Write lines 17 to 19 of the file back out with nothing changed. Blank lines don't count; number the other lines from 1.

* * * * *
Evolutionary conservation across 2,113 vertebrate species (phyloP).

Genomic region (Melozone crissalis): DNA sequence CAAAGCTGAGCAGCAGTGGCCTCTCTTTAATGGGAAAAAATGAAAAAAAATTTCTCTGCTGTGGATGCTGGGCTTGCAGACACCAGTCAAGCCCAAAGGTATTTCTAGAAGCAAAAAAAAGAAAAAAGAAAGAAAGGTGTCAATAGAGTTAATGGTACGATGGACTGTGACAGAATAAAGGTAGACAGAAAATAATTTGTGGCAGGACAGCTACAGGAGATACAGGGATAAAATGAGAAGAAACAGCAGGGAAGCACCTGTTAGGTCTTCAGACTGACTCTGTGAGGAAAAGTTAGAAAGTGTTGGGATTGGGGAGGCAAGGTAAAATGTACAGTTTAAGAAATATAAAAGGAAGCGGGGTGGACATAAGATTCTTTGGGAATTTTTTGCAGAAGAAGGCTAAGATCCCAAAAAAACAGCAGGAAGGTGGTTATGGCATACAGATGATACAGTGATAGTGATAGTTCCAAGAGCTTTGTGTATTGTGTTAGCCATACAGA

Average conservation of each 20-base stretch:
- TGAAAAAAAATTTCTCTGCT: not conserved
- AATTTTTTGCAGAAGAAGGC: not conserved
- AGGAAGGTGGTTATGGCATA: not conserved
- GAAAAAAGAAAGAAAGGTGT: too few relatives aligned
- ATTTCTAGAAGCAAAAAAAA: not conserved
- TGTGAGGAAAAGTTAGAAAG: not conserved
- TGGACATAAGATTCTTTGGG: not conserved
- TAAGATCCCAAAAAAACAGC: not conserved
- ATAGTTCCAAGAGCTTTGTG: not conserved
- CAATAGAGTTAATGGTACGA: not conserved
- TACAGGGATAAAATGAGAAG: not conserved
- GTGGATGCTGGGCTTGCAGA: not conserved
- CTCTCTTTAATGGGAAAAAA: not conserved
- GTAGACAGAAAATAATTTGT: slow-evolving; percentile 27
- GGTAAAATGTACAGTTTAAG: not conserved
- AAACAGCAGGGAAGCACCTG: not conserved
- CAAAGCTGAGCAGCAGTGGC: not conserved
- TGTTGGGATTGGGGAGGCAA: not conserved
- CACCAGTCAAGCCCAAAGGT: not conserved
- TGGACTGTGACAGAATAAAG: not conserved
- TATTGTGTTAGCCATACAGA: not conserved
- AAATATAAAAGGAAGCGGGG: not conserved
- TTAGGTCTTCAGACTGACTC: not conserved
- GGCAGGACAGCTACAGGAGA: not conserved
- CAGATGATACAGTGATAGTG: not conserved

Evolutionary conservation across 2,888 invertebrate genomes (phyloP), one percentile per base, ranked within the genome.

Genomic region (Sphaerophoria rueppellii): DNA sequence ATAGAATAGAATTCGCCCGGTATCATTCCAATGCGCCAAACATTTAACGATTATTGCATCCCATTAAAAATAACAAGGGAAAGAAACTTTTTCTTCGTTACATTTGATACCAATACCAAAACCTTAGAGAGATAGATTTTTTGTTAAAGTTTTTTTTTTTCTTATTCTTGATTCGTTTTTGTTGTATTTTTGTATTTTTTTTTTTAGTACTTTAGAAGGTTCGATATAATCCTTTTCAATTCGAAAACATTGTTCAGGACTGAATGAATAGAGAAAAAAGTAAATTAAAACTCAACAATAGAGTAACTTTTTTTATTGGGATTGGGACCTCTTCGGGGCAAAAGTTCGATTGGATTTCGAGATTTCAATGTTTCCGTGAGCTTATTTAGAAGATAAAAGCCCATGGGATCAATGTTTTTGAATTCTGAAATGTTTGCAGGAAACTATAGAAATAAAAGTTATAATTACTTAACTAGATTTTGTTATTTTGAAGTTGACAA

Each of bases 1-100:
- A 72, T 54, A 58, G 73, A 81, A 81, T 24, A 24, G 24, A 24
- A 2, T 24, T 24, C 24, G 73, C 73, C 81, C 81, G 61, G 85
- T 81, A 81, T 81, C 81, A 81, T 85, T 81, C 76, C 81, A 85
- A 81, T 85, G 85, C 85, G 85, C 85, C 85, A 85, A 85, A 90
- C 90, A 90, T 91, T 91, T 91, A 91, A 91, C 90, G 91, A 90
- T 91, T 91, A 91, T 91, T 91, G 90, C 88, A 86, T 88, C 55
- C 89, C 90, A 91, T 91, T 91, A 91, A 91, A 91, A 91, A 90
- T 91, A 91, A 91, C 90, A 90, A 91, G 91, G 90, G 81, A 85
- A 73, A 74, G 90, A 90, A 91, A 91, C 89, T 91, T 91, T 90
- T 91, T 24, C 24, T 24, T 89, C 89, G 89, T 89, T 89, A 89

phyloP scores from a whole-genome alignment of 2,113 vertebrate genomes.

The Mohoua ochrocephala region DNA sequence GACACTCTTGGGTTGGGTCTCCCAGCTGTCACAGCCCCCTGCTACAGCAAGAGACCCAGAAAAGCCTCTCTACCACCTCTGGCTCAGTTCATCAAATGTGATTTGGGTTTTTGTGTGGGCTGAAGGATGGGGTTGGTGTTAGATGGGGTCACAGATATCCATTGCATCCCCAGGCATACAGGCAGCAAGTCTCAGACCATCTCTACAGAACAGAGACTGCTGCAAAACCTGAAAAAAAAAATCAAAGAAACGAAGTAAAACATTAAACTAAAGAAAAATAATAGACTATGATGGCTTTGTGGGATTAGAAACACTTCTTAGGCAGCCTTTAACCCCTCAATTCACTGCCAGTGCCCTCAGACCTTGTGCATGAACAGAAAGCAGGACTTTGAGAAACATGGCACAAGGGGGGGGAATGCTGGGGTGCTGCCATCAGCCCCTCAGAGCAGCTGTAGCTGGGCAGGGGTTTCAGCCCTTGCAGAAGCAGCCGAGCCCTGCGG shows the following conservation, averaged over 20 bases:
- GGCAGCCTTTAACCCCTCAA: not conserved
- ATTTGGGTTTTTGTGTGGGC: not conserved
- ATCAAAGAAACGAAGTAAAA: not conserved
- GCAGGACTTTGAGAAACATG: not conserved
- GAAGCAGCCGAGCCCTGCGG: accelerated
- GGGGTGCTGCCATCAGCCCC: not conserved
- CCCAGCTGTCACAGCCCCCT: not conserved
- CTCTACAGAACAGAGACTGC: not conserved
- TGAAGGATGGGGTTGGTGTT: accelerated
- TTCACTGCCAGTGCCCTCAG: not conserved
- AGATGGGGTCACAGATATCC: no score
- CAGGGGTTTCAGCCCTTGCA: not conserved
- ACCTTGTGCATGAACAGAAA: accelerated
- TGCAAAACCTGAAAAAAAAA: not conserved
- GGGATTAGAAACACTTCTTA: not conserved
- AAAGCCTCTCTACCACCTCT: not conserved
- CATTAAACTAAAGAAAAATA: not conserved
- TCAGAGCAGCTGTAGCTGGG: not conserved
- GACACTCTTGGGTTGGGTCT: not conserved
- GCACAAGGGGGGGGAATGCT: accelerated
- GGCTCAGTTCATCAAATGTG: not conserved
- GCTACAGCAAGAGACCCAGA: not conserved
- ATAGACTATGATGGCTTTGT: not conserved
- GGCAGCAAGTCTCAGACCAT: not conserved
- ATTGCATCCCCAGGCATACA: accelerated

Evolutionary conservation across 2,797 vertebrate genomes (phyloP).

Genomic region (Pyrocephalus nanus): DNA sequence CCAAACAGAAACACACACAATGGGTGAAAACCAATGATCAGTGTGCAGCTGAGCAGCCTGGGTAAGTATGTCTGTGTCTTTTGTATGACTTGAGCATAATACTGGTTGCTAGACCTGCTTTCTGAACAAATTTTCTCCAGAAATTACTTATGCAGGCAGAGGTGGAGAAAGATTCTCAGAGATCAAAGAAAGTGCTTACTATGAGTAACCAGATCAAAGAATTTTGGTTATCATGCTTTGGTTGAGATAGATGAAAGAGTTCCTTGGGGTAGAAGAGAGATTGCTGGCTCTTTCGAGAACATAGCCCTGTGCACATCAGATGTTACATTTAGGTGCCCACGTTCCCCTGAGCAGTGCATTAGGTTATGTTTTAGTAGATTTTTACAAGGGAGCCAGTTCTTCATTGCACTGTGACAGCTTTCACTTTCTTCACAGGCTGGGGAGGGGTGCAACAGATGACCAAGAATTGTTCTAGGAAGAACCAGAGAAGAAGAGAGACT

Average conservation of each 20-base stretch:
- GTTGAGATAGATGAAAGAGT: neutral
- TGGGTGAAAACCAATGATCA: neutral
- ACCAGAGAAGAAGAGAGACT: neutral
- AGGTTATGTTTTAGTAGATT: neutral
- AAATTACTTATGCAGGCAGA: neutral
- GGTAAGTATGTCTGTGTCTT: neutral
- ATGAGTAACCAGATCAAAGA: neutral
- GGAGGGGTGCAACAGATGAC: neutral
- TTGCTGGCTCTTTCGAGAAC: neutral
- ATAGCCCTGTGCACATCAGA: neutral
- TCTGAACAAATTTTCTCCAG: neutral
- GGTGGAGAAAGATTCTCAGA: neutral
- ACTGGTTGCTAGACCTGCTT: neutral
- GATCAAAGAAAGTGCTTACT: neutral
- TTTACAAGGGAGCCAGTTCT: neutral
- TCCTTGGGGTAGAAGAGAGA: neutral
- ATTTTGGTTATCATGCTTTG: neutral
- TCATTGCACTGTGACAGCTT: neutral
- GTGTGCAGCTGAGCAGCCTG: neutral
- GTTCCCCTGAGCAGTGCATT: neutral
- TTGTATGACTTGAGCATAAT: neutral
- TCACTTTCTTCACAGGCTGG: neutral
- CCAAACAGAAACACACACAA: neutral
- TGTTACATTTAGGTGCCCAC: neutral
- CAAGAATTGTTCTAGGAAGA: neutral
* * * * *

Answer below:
- GTAGACAGAAAATAATTTGT: slow-evolving; percentile 27
- GGTAAAATGTACAGTTTAAG: not conserved
- AAACAGCAGGGAAGCACCTG: not conserved